Of 15 patients with cycle 1 DLTs, 10 had liver function test (LFT) elevations (increased AST/ALT), which were the predominant DLTs reported across all arms regardless of standard-of-care chemotherapy. All LFT elevations were without clinical sequelae and reversible with dose delays or holds; prior therapies for these patients are reported in the Online Resource: Supplementary Table 2.

Safety

All 64 patients experienced ≥1 AE and 53 (83%) had grade ≥3 AEs (Table 3). The most common any-grade AEs were fatigue (56%), nausea (50%), anemia (41%), constipation, diarrhea (34% each), increased AST (31%), and vomiting (30%). The most common grade ≥3 AEs were decreased neutrophil count (22%) and increased AST (20%). Overall, 95% of patients had ≥1 drug-related AE of any grade and 66% had grade ≥3 drug-related AEs (Online Resource: Supplementary Table 3). Across arms, 26 (41%) patients experienced ≥1 serious AE, including febrile neutropenia (9%), dyspnea (6%), abdominal pain, and pneumonia (3% each).
Table 3

Most common any-grade AEs (≥20% of all patients) and grade ≥3 AEs (≥10% of all patients) (safety population)

 

Total (N = 64)

Arm 1: pevonedistat + docetaxel (n = 22)

Arm 2a (lead-in cohort): pevonedistat + carboplatin (n = 6)

Arm 2: pevonedistat + carboplatin + paclitaxel (n = 26)

Arm 3: pevonedistat + gemcitabine (n = 10)

Patients with one or more any-grade AE, n (%)

64 (100)

22 (100)

6 (100)

26 (100)

10 (100)

 Fatigue

36 (56)

12 (55)

4 (67)

16 (62)

4 (40)

 Nausea

32 (50)

8 (36)

5 (83)

14 (54)

5 (50)

 Anemia

26 (41)

7 (32)

3 (50)

12 (46)

4 (40)

 Constipation

22 (34)

4 (18)

4 (67)

11 (42)

3 (30)

 Diarrhea

22 (34)

9 (41)

1 (17)

11 (42)

1 (10)

 Increased AST

20 (31)

6 (27)

2 (33)

9 (35)

3 (30)

 Vomiting

19 (30)

4 (18)

1 (17)

11 (42)

3 (30)

 Increased ALT

18 (28)

7 (32)

1 (17)

6 (23)

4 (40)

 Alopecia

17 (27)

5 (23)

1 (17)

10 (38)

1 (10)

 Decreased appetite

15 (23)

4 (18)

0 (0)

6 (23)

5 (50)

 Decreased neutrophil count

15 (23)

6 (27)

1 (17)

7 (27)

1 (10)

 Thrombocytopenia

15 (23)

2 (9)

3 (50)

7 (27)

3 (30)

 Dyspnea

14 (22)

6 (27)

2 (33)

3 (12)

3 (30)

 Neutropenia

14 (22)

2 (9)

1 (17)

9 (35)

2 (20)

 Peripheral sensory neuropathy

14 (22)

3 (14)

1 (17)

9 (35)

1 (10)

 Pyrexia

14 (22)

6 (27)

1 (17)

5 (19)

2 (20)

 Arthralgia

13 (20)

2 (9)

0 (0)

9 (35)

2 (20)

 Myalgia

13 (20)

3 (14)

0 (0)

10 (38)

0

 Decreased platelet count

13 (20)

1 (5)

2 (33)

7 (27)

3 (30)

Patients with one or more grade ≥3 AE, n (%)

53 (83)

18 (82)

4 (67)

21 (81)

10 (100)

 Decreased neutrophil count

14 (22)

6 (27)

0 (0)

7 (27)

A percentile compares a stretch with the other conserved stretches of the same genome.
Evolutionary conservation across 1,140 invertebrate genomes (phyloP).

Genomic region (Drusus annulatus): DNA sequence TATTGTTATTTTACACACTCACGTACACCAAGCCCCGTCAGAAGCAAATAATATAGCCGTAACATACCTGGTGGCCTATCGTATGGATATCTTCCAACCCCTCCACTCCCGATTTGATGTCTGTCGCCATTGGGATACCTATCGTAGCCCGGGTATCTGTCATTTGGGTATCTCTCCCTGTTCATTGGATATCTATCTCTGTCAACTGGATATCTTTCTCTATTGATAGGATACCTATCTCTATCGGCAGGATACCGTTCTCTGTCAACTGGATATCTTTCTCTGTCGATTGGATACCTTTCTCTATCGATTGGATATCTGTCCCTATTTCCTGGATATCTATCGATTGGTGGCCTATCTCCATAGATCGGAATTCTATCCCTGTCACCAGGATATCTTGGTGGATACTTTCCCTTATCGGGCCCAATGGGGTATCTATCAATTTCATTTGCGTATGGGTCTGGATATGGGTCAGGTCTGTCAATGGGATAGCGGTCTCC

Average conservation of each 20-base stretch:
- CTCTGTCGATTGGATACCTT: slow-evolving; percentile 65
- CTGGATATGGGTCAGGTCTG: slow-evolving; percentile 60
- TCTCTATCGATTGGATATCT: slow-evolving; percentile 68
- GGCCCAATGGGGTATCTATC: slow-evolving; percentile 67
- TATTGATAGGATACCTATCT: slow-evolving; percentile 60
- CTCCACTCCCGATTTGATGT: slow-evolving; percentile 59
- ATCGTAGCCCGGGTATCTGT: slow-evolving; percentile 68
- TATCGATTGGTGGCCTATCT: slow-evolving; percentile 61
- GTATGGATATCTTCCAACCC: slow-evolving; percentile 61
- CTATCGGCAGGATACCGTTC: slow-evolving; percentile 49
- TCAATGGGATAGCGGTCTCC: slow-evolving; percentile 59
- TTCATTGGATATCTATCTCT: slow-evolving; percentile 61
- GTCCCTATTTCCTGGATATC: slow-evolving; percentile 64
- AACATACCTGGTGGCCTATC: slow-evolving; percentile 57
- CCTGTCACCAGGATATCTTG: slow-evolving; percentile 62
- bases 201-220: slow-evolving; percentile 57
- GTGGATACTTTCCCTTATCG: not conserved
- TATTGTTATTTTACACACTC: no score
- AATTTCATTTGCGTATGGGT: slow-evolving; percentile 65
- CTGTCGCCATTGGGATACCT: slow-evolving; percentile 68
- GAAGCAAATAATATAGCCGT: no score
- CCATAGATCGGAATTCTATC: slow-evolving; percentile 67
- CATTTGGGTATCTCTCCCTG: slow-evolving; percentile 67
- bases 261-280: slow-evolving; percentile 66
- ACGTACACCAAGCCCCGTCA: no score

1 (10)

 Increased AST

13 (20)

4 (18)

2 (33)

6 (23)

1 (10)

 Anemia

12 (19)

3 (14)

2 (33)

6 (23)

1 (10)

 Increased ALT

11 (17)

5 (23)

0 (0)

4 (15)

2 (20)

 Neutropenia

10 (16)

1 (5)

1 (17)

7 (27)

1 (10)

 Thrombocytopenia

7 (11)

0 (0)

2 (33)

4 (15)

1 (10)

Abbreviations: AE, adverse event; ALT, alanine aminotransferase; AST, aspartate aminotransferase

Four patients (arm 2) reported AEs leading to permanent treatment discontinuation. Of these, one patient receiving pevonedistat 15 mg/m2 in combination with carboplatin plus paclitaxel discontinued due to thrombocytopenia, and three patients (two receiving pevonedistat 20 mg/m2 and one 25 mg/m2, both with carboplatin plus paclitaxel) discontinued due to peripheral neuropathy or peripheral sensory neuropathy.

There were five on-study deaths, including one on day 23, cycle 1 that was considered drug-related (arm 3, pevonedistat 25 mg/m2: febrile neutropenia). A further three patients died during cycle 1 and one died during cycle 9, all of which were considered unrelated to treatment (all pevonedistat 25 mg/m2; one each in arm 1 and arm 2, two in arm 3).

Pevonedistat pharmacokinetics

Figure 1 compares the dose-normalized pevonedistat concentrations for patients receiving pevonedistat in combination with docetaxel (n = 16, dose-escalation; n = 6, MTD expansion), carboplatin plus paclitaxel (n = 20 dose-escalation; n = 6, MTD expansion), or gemcitabine (n = 10) with those from patients who received single-agent pevonedistat in previous studies [7, 8, 9, 11]. Examination of individual patient plasma concentration-time data (Fig. 1a and c) revealed no significant changes in pevonedistat pharmacokinetics when given with docetaxel (arm 1) or gemcitabine (arm 3), as the observed pevonedistat concentrations in the presence of docetaxel or gemcitabine showed considerable overlap with those with pevonedistat alone. By contrast, following the end of infusion and throughout the 48-h sampling period, pevonedistat plasma concentrations were consistently higher in patients receiving carboplatin plus paclitaxel than in patients receiving single-agent pevonedistat (Fig. 1b).
Fig. 1

Observed dose-normalized concentration-time profiles of pevonedistat with and without concurrent administration of docetaxel (a), carboplatin plus paclitaxel (b), or gemcitabine (c). The figure shows raw concentration-time data from prior studies of single-agent pevonedistat (circles) [7, 8, 9, 11] and from the combination therapy in this study (crosses)

Disease response

A summary of best response to treatment is shown in Table 4. In arm 1, among 19 response-evaluable patients, three patients receiving the MTD achieved a partial response (PR), for an overall response rate (ORR) of 16%. Among responders, one had cholangiocarcinoma, two had head and neck cancer (squamous cell carcinoma and salivary gland carcinoma), and all three had lung metastases. One patient in arm 2a (squamous cell carcinoma of the head and neck not otherwise specified) achieved a PR.